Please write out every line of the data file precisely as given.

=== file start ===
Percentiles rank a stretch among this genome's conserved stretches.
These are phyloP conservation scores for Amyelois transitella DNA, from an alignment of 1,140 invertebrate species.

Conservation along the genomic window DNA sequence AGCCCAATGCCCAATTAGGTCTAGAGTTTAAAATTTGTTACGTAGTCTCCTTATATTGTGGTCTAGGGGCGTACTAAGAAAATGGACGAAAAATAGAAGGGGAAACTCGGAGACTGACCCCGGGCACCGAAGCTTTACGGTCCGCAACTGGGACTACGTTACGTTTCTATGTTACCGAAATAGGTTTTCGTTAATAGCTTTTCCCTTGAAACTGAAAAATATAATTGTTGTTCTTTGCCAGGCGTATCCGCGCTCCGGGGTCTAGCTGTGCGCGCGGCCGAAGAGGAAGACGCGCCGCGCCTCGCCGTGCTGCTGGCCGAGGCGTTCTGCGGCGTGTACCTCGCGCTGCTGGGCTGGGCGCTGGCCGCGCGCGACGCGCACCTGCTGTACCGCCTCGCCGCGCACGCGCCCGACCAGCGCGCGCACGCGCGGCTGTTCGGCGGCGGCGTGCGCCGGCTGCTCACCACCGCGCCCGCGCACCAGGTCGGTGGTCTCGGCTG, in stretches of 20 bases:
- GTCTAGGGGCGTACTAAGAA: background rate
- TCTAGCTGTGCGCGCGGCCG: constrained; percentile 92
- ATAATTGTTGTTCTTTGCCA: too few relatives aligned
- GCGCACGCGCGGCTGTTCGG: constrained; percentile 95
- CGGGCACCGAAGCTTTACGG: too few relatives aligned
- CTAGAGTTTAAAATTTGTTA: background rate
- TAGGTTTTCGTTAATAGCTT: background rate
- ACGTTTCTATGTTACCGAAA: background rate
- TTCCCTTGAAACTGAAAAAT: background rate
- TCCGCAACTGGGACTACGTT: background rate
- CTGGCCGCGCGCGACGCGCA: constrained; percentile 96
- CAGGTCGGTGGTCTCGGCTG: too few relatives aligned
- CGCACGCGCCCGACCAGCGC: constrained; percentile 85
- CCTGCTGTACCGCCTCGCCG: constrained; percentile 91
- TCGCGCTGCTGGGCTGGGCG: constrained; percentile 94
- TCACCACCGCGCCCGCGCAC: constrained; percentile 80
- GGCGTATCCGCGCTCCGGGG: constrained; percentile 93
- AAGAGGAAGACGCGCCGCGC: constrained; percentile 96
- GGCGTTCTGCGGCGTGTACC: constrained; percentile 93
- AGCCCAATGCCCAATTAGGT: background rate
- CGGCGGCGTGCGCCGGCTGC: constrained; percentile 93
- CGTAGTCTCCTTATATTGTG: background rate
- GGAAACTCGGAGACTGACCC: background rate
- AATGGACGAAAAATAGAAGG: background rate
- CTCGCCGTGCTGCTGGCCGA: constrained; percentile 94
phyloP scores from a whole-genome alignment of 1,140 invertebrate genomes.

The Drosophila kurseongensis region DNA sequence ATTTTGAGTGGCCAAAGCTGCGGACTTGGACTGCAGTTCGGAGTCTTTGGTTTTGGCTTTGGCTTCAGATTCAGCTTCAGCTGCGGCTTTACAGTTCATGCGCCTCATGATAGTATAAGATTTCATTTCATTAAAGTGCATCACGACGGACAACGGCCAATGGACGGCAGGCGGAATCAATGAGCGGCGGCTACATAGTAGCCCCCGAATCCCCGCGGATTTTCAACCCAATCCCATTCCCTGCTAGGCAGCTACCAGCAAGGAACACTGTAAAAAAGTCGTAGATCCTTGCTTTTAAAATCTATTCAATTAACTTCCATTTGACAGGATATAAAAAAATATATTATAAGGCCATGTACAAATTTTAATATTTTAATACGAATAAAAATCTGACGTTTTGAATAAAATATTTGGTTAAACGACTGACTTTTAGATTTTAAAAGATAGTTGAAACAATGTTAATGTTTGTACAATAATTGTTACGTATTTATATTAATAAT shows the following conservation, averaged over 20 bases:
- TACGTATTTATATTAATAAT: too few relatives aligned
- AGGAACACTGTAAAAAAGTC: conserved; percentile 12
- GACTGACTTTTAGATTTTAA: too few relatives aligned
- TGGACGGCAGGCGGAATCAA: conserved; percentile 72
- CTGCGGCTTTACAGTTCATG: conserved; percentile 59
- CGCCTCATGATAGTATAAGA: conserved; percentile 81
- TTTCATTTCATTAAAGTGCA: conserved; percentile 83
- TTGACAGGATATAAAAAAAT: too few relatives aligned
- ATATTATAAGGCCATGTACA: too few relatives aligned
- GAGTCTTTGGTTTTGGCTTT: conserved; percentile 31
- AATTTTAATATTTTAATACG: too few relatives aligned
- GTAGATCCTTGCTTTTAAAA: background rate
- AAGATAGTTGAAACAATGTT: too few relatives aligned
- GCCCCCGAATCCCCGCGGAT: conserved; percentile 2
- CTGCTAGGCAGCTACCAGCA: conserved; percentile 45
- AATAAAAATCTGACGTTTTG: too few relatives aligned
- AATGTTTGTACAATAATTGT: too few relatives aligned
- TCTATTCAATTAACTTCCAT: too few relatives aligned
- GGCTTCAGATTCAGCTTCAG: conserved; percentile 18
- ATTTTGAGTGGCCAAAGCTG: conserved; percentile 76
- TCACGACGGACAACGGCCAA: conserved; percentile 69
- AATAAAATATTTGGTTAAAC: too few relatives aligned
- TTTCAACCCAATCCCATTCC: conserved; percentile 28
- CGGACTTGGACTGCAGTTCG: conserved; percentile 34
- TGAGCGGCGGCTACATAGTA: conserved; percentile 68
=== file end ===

Percentiles rank a stretch among this genome's conserved stretches.
These are phyloP conservation scores for Amyelois transitella DNA, from an alignment of 1,140 invertebrate species.

Conservation along the genomic window DNA sequence AGCCCAATGCCCAATTAGGTCTAGAGTTTAAAATTTGTTACGTAGTCTCCTTATATTGTGGTCTAGGGGCGTACTAAGAAAATGGACGAAAAATAGAAGGGGAAACTCGGAGACTGACCCCGGGCACCGAAGCTTTACGGTCCGCAACTGGGACTACGTTACGTTTCTATGTTACCGAAATAGGTTTTCGTTAATAGCTTTTCCCTTGAAACTGAAAAATATAATTGTTGTTCTTTGCCAGGCGTATCCGCGCTCCGGGGTCTAGCTGTGCGCGCGGCCGAAGAGGAAGACGCGCCGCGCCTCGCCGTGCTGCTGGCCGAGGCGTTCTGCGGCGTGTACCTCGCGCTGCTGGGCTGGGCGCTGGCCGCGCGCGACGCGCACCTGCTGTACCGCCTCGCCGCGCACGCGCCCGACCAGCGCGCGCACGCGCGGCTGTTCGGCGGCGGCGTGCGCCGGCTGCTCACCACCGCGCCCGCGCACCAGGTCGGTGGTCTCGGCTG, in stretches of 20 bases:
- GTCTAGGGGCGTACTAAGAA: background rate
- TCTAGCTGTGCGCGCGGCCG: constrained; percentile 92
- ATAATTGTTGTTCTTTGCCA: too few relatives aligned
- GCGCACGCGCGGCTGTTCGG: constrained; percentile 95
- CGGGCACCGAAGCTTTACGG: too few relatives aligned
- CTAGAGTTTAAAATTTGTTA: background rate
- TAGGTTTTCGTTAATAGCTT: background rate
- ACGTTTCTATGTTACCGAAA: background rate
- TTCCCTTGAAACTGAAAAAT: background rate
- TCCGCAACTGGGACTACGTT: background rate
- CTGGCCGCGCGCGACGCGCA: constrained; percentile 96
- CAGGTCGGTGGTCTCGGCTG: too few relatives aligned
- CGCACGCGCCCGACCAGCGC: constrained; percentile 85
- CCTGCTGTACCGCCTCGCCG: constrained; percentile 91
- TCGCGCTGCTGGGCTGGGCG: constrained; percentile 94
- TCACCACCGCGCCCGCGCAC: constrained; percentile 80
- GGCGTATCCGCGCTCCGGGG: constrained; percentile 93
- AAGAGGAAGACGCGCCGCGC: constrained; percentile 96
- GGCGTTCTGCGGCGTGTACC: constrained; percentile 93
- AGCCCAATGCCCAATTAGGT: background rate
- CGGCGGCGTGCGCCGGCTGC: constrained; percentile 93
- CGTAGTCTCCTTATATTGTG: background rate
- GGAAACTCGGAGACTGACCC: background rate
- AATGGACGAAAAATAGAAGG: background rate
- CTCGCCGTGCTGCTGGCCGA: constrained; percentile 94
phyloP scores from a whole-genome alignment of 1,140 invertebrate genomes.

The Drosophila kurseongensis region DNA sequence ATTTTGAGTGGCCAAAGCTGCGGACTTGGACTGCAGTTCGGAGTCTTTGGTTTTGGCTTTGGCTTCAGATTCAGCTTCAGCTGCGGCTTTACAGTTCATGCGCCTCATGATAGTATAAGATTTCATTTCATTAAAGTGCATCACGACGGACAACGGCCAATGGACGGCAGGCGGAATCAATGAGCGGCGGCTACATAGTAGCCCCCGAATCCCCGCGGATTTTCAACCCAATCCCATTCCCTGCTAGGCAGCTACCAGCAAGGAACACTGTAAAAAAGTCGTAGATCCTTGCTTTTAAAATCTATTCAATTAACTTCCATTTGACAGGATATAAAAAAATATATTATAAGGCCATGTACAAATTTTAATATTTTAATACGAATAAAAATCTGACGTTTTGAATAAAATATTTGGTTAAACGACTGACTTTTAGATTTTAAAAGATAGTTGAAACAATGTTAATGTTTGTACAATAATTGTTACGTATTTATATTAATAAT shows the following conservation, averaged over 20 bases:
- TACGTATTTATATTAATAAT: too few relatives aligned
- AGGAACACTGTAAAAAAGTC: conserved; percentile 12
- GACTGACTTTTAGATTTTAA: too few relatives aligned
- TGGACGGCAGGCGGAATCAA: conserved; percentile 72
- CTGCGGCTTTACAGTTCATG: conserved; percentile 59
- CGCCTCATGATAGTATAAGA: conserved; percentile 81
- TTTCATTTCATTAAAGTGCA: conserved; percentile 83
- TTGACAGGATATAAAAAAAT: too few relatives aligned
- ATATTATAAGGCCATGTACA: too few relatives aligned
- GAGTCTTTGGTTTTGGCTTT: conserved; percentile 31
- AATTTTAATATTTTAATACG: too few relatives aligned
- GTAGATCCTTGCTTTTAAAA: background rate
- AAGATAGTTGAAACAATGTT: too few relatives aligned
- GCCCCCGAATCCCCGCGGAT: conserved; percentile 2
- CTGCTAGGCAGCTACCAGCA: conserved; percentile 45
- AATAAAAATCTGACGTTTTG: too few relatives aligned
- AATGTTTGTACAATAATTGT: too few relatives aligned
- TCTATTCAATTAACTTCCAT: too few relatives aligned
- GGCTTCAGATTCAGCTTCAG: conserved; percentile 18
- ATTTTGAGTGGCCAAAGCTG: conserved; percentile 76
- TCACGACGGACAACGGCCAA: conserved; percentile 69
- AATAAAATATTTGGTTAAAC: too few relatives aligned
- TTTCAACCCAATCCCATTCC: conserved; percentile 28
- CGGACTTGGACTGCAGTTCG: conserved; percentile 34
- TGAGCGGCGGCTACATAGTA: conserved; percentile 68